The placement and position of each RF-port and the angle of whip antenna can be at a pre-determined set of locations and angles, or can be random (including random-like). Indeed, such randomness can help simulate a more realistic radio-environment.
Although the present invention has been described in terms of the presently preferred embodiments, it is to be understood that the disclosure is not to be interpreted as limiting. Various alterations and modifications will no doubt become apparent to those skilled in the art after having read the above disclosure. Accordingly, it is intended that the appended claims be interpreted as covering all alterations and modifications as fall within the true spirit and scope of the invention.
1. A radio-frequency combiner-splitter, comprising:
- (a) a microwave cavity with an internal volume generally enclosed by a conductive skin;
- (b) a plurality of radio-frequency access ports placed at a set of locations and penetrating said conductive skin; and
- (c) a corresponding plurality of antennas each associated with individuals of said plurality of radio-frequency access ports and providing for near-field free-space intercommunication of radio signals within said internal volume amongst said radio-frequency access ports;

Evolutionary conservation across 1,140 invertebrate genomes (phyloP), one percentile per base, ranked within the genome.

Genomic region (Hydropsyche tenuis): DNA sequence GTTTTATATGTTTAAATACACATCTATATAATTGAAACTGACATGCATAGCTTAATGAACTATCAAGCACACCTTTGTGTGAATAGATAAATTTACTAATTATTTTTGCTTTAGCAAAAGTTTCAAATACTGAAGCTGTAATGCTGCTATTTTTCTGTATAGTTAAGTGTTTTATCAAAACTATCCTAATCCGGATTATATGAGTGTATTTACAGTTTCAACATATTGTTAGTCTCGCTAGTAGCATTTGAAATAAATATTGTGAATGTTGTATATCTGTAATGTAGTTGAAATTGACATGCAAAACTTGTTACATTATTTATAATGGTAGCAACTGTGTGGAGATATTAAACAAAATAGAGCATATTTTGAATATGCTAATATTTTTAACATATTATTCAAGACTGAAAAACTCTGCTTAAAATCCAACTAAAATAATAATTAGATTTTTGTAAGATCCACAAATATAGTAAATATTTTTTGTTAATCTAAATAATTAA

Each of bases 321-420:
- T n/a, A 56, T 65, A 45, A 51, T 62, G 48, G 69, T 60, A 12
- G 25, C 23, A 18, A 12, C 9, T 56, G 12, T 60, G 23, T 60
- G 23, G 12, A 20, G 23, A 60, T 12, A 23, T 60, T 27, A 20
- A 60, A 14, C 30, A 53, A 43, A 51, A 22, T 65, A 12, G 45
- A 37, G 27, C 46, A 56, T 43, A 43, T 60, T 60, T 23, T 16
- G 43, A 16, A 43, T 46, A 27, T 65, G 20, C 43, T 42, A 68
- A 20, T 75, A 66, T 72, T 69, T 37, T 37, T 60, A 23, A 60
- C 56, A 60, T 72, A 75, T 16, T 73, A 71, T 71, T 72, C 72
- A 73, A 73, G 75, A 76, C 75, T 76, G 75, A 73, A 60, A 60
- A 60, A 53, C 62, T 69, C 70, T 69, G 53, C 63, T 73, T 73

- wherein, individual members of the plurality of radio-frequency access ports are associated in groups, and any particular radio-frequency access port of the plurality of radio-frequency access ports presents a spatial signature to any grouping of the plurality of radio-frequency access ports that does not include the particular radio-frequency access port, and said spatial signatures occurring as a result of the particular way the plurality of radio-frequency access ports have been placed.
2. The radio-frequency combiner-splitter of claim 1, wherein:
- the microwave cavity includes an opening that provides for control of the direction and energy-level of escaping radio-frequency reflections.
3. The radio-frequency combiner-splitter of claim 1, wherein:
- the set of locations is a set of randomly distributed locations.
4. The radio-frequency combiner-splitter of claim 1, wherein:
- the microwave cavity has an internal volume on the order of a few cubic feet to a few cubic yards and is constructed of sheet metal.
5. The radio-frequency combiner-splitter of claim 1, wherein:
- the plurality of radio-frequency access ports are divided into groups and associated with individual adaptive-antenna radio communication hardware or software.